Capturing Memories

Video by Nicholas Gregorio/ The Towerlight

Story by: Keri Luise, News Editor

“Kanji, my man!” “Can we get a flick?” “Good to see you, Kanji!” “Kanji, take my picture!” 

Amanda Bosse/ The Towerlight

Students at Towson University have made a celebrity out of Kanji Takeno, director of photographic services on Towson’s campus. But this semester, after 23 years, Takeno is retiring from his campus photography duties.

Takeno came to Towson in September 1996 and has worked hard to capture student smiles ever since.

“He somehow manages to be everywhere on campus at once,” said senior Dan Kolton.

Kolton, a tour guide, orientation leader and student director at Towson, has had his picture taken and posted on Takeno’s social media many times throughout the semester. 

“Going into this semester, Kanji had maybe taken four pictures of me,” he said. “All of a sudden, I can’t go anywhere on campus without running into him… But in all seriousness, I will miss him and miss bantering with him nearly every day.”

Sophomore Jordan Deveaux has also been impacted by Takeno’s large presence on campus. 

“I’d describe him as really affirming,” she said. “That’s probably the first word I think of just because everyone feels beautiful or handsome because he makes you feel that way. He allows students to feel like they have a place at Towson no matter what kind of student you identify as.”

Takeno reflected on getting his job at TU and how it made him feel. 

“One day I saw a classified ad in the newspaper, I applied, and I interviewed twice,” Takeno said. “And then I got the job. I was so happy. Just like that, really.”

Ever since then, driving around campus in his famous golf cart, Takeno has taken countless pictures as he “wanted to deliver top, world-class photography to Towson University.”

Amanda Bosse/ The Towerlight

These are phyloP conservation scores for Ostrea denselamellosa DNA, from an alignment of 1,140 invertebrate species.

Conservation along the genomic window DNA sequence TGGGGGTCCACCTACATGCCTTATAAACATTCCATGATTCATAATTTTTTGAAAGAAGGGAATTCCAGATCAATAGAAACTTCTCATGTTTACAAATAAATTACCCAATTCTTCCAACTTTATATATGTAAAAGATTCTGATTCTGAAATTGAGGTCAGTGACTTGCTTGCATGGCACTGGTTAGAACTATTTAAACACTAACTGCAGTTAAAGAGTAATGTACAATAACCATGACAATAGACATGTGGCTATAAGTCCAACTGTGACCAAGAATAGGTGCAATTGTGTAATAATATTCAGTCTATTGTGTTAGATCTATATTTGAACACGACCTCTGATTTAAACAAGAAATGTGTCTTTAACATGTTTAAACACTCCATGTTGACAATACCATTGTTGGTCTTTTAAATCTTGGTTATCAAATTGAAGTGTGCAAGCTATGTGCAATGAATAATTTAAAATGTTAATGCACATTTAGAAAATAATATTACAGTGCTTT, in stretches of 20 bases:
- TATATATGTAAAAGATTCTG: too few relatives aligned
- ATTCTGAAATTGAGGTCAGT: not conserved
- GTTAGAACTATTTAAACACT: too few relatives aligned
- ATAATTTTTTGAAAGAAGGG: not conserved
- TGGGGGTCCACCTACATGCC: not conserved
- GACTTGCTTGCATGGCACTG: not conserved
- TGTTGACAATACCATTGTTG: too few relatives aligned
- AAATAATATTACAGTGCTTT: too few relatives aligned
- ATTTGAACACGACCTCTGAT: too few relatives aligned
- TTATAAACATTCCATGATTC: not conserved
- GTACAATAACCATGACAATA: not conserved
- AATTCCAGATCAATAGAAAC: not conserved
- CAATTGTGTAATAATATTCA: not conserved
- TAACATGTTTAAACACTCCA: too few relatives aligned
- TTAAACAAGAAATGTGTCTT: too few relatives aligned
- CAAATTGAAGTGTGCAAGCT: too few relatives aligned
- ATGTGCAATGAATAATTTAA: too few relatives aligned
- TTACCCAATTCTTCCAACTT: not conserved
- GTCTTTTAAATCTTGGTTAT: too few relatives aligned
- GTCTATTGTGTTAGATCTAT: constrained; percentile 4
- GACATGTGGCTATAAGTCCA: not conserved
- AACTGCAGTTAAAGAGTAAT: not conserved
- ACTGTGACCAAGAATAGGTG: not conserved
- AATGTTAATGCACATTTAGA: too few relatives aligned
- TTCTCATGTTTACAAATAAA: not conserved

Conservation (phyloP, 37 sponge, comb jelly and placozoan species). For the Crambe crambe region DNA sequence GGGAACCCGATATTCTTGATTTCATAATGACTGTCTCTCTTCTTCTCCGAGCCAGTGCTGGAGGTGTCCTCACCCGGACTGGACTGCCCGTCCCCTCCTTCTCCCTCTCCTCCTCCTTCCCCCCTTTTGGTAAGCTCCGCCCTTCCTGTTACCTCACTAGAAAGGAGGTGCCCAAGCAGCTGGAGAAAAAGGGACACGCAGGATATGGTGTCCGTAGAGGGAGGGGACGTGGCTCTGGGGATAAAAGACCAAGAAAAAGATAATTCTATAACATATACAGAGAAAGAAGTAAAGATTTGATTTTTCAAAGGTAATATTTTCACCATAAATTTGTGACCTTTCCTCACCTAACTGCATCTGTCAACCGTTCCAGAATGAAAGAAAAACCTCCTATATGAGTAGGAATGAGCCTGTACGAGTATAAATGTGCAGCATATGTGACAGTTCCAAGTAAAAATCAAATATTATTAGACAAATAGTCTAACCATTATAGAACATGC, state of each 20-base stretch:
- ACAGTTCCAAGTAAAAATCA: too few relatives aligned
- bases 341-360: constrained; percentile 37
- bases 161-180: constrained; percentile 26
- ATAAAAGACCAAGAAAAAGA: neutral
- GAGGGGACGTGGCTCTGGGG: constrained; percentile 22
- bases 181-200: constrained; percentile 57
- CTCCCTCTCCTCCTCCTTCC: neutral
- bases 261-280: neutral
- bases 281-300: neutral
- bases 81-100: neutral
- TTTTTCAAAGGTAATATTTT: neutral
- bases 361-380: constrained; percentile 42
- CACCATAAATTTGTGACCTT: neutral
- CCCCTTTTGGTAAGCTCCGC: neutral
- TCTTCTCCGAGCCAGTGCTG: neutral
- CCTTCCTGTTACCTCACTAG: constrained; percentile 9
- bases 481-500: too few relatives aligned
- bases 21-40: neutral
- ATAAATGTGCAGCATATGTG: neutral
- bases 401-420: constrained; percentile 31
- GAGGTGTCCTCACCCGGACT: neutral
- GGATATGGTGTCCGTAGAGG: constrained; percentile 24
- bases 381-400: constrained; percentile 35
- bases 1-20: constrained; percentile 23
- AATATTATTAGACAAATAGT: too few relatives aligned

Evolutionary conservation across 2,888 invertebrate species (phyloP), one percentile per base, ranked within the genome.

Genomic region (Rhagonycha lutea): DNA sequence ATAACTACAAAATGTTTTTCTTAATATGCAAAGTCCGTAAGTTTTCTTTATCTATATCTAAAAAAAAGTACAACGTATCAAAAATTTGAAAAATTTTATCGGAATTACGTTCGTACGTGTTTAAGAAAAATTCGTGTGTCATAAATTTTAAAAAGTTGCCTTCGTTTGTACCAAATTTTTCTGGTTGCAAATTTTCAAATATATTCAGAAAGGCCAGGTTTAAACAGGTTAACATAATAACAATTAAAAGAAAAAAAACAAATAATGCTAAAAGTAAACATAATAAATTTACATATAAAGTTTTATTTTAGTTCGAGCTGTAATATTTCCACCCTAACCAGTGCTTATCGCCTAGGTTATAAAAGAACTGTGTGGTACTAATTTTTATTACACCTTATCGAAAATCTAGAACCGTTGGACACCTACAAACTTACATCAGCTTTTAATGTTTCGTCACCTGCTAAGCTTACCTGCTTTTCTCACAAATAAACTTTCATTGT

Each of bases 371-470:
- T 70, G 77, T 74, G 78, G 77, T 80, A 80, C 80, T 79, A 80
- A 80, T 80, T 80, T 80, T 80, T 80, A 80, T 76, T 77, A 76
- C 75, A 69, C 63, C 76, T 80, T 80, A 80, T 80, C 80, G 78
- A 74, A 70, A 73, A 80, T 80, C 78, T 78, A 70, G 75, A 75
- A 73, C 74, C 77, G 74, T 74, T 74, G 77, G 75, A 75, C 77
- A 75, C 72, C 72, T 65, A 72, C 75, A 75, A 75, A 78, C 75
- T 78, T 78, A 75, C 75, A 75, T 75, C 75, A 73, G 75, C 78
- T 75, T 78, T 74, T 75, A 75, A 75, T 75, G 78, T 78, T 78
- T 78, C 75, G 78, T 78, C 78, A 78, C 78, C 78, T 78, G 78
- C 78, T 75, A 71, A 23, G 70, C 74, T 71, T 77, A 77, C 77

“I want something great,” Takeno said. “I want the great pictures. If there’s any chance I can get great pictures I just want to do it.” 

Takeno’s push for greatness has made his friends and acquaintances see him as a bit stubborn according to him, but he still pushes.  

“I always tell them nothing is impossible, I’m going to make it,” he said. “And they thought I was obnoxious. But I’m here, I’m happy. So, I made it, somehow.”

“He just loves the students and the campus; he never gets tired of it,” Towson University President Kim Schatzel said. “The guy can walk around every single day and find something to take a photo of that shows joy. And he gets different perspectives and you can just tell by his pictures that he loves to see people smile. We’re really gonna miss him and he’s irreplaceable.”

Kolton has experienced Takeno’s “positive personality and friendliness” constantly around campus.

“You always know when he is around,” Kolton said. “Not just by the golf cart, but by the smiles and positivity of the surrounding environment. There is no replacing a man like Kanji. A friend, photographer, and excitable personality.”

TU sophomore Dionte Gray got his first picture taken by Takeno this semester and has seen the “big role” and impact Takeno plays on TU’s campus.

Brendan Felch/ The Towerlight

“He brings a lot of positivity, honestly,” Gray said. “And the fact that he’s just out here taking pictures, doing what he loves, it makes other people happy just to see that he plays a big role on this campus.”

According to Takeno, “as long [as] students are involved [I’m] happy.” But Towson’s Marching Band has been one of his favorites – he even has his own personalized marching band jacket.